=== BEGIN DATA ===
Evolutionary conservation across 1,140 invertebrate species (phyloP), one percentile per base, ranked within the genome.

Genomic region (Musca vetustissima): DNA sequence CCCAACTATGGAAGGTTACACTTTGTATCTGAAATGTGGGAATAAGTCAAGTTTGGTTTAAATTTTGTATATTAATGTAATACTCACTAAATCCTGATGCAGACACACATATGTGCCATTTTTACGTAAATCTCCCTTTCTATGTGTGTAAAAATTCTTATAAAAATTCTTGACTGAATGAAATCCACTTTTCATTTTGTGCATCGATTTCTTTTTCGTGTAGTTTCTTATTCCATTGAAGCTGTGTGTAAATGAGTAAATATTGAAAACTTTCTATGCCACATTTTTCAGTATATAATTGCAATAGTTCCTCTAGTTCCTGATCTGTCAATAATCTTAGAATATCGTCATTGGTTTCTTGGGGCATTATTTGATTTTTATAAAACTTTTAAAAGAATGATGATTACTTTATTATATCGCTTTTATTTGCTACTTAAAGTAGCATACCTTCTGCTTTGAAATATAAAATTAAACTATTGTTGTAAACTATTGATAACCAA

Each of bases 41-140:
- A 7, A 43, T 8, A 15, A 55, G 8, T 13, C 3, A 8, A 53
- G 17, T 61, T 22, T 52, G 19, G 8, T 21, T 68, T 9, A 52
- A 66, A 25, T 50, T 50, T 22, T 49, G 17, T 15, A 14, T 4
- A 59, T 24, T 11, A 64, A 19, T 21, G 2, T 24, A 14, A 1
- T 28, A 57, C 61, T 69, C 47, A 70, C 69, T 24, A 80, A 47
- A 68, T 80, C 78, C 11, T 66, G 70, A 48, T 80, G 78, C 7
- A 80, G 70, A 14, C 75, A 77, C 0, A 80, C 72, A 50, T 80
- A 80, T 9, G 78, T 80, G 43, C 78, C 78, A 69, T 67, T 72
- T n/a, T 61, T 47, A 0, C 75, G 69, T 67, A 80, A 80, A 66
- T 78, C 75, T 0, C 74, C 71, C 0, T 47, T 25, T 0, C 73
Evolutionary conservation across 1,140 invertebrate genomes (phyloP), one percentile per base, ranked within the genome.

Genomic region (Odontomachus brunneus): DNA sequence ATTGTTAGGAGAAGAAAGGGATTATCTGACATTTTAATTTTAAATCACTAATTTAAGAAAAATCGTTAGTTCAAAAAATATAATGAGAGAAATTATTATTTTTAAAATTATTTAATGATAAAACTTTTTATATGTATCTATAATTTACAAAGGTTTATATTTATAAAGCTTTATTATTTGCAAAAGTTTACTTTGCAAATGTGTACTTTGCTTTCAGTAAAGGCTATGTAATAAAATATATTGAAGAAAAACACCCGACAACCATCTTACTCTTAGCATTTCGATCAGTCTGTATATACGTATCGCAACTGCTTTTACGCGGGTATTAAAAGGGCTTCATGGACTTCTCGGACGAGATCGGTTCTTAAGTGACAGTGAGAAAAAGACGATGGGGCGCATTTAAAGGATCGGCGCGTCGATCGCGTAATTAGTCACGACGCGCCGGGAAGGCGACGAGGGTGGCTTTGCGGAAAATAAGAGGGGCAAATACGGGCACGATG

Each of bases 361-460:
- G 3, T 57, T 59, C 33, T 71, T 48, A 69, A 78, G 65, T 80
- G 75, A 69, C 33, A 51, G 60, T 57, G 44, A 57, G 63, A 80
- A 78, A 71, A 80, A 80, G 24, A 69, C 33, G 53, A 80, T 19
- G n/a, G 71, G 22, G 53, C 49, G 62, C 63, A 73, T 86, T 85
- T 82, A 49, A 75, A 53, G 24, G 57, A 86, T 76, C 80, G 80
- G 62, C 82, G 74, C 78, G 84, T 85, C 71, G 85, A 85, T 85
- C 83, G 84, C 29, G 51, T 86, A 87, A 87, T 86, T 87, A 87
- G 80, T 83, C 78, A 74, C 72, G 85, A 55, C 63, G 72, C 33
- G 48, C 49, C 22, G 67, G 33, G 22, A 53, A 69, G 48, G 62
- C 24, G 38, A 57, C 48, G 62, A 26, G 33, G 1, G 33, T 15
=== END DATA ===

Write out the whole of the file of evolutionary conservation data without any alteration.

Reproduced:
Evolutionary conservation across 1,140 invertebrate species (phyloP), one percentile per base, ranked within the genome.

Genomic region (Musca vetustissima): DNA sequence CCCAACTATGGAAGGTTACACTTTGTATCTGAAATGTGGGAATAAGTCAAGTTTGGTTTAAATTTTGTATATTAATGTAATACTCACTAAATCCTGATGCAGACACACATATGTGCCATTTTTACGTAAATCTCCCTTTCTATGTGTGTAAAAATTCTTATAAAAATTCTTGACTGAATGAAATCCACTTTTCATTTTGTGCATCGATTTCTTTTTCGTGTAGTTTCTTATTCCATTGAAGCTGTGTGTAAATGAGTAAATATTGAAAACTTTCTATGCCACATTTTTCAGTATATAATTGCAATAGTTCCTCTAGTTCCTGATCTGTCAATAATCTTAGAATATCGTCATTGGTTTCTTGGGGCATTATTTGATTTTTATAAAACTTTTAAAAGAATGATGATTACTTTATTATATCGCTTTTATTTGCTACTTAAAGTAGCATACCTTCTGCTTTGAAATATAAAATTAAACTATTGTTGTAAACTATTGATAACCAA

Each of bases 41-140:
- A 7, A 43, T 8, A 15, A 55, G 8, T 13, C 3, A 8, A 53
- G 17, T 61, T 22, T 52, G 19, G 8, T 21, T 68, T 9, A 52
- A 66, A 25, T 50, T 50, T 22, T 49, G 17, T 15, A 14, T 4
- A 59, T 24, T 11, A 64, A 19, T 21, G 2, T 24, A 14, A 1
- T 28, A 57, C 61, T 69, C 47, A 70, C 69, T 24, A 80, A 47
- A 68, T 80, C 78, C 11, T 66, G 70, A 48, T 80, G 78, C 7
- A 80, G 70, A 14, C 75, A 77, C 0, A 80, C 72, A 50, T 80
- A 80, T 9, G 78, T 80, G 43, C 78, C 78, A 69, T 67, T 72
- T n/a, T 61, T 47, A 0, C 75, G 69, T 67, A 80, A 80, A 66
- T 78, C 75, T 0, C 74, C 71, C 0, T 47, T 25, T 0, C 73
Evolutionary conservation across 1,140 invertebrate genomes (phyloP), one percentile per base, ranked within the genome.

Genomic region (Odontomachus brunneus): DNA sequence ATTGTTAGGAGAAGAAAGGGATTATCTGACATTTTAATTTTAAATCACTAATTTAAGAAAAATCGTTAGTTCAAAAAATATAATGAGAGAAATTATTATTTTTAAAATTATTTAATGATAAAACTTTTTATATGTATCTATAATTTACAAAGGTTTATATTTATAAAGCTTTATTATTTGCAAAAGTTTACTTTGCAAATGTGTACTTTGCTTTCAGTAAAGGCTATGTAATAAAATATATTGAAGAAAAACACCCGACAACCATCTTACTCTTAGCATTTCGATCAGTCTGTATATACGTATCGCAACTGCTTTTACGCGGGTATTAAAAGGGCTTCATGGACTTCTCGGACGAGATCGGTTCTTAAGTGACAGTGAGAAAAAGACGATGGGGCGCATTTAAAGGATCGGCGCGTCGATCGCGTAATTAGTCACGACGCGCCGGGAAGGCGACGAGGGTGGCTTTGCGGAAAATAAGAGGGGCAAATACGGGCACGATG

Each of bases 361-460:
- G 3, T 57, T 59, C 33, T 71, T 48, A 69, A 78, G 65, T 80
- G 75, A 69, C 33, A 51, G 60, T 57, G 44, A 57, G 63, A 80
- A 78, A 71, A 80, A 80, G 24, A 69, C 33, G 53, A 80, T 19
- G n/a, G 71, G 22, G 53, C 49, G 62, C 63, A 73, T 86, T 85
- T 82, A 49, A 75, A 53, G 24, G 57, A 86, T 76, C 80, G 80
- G 62, C 82, G 74, C 78, G 84, T 85, C 71, G 85, A 85, T 85
- C 83, G 84, C 29, G 51, T 86, A 87, A 87, T 86, T 87, A 87
- G 80, T 83, C 78, A 74, C 72, G 85, A 55, C 63, G 72, C 33
- G 48, C 49, C 22, G 67, G 33, G 22, A 53, A 69, G 48, G 62
- C 24, G 38, A 57, C 48, G 62, A 26, G 33, G 1, G 33, T 15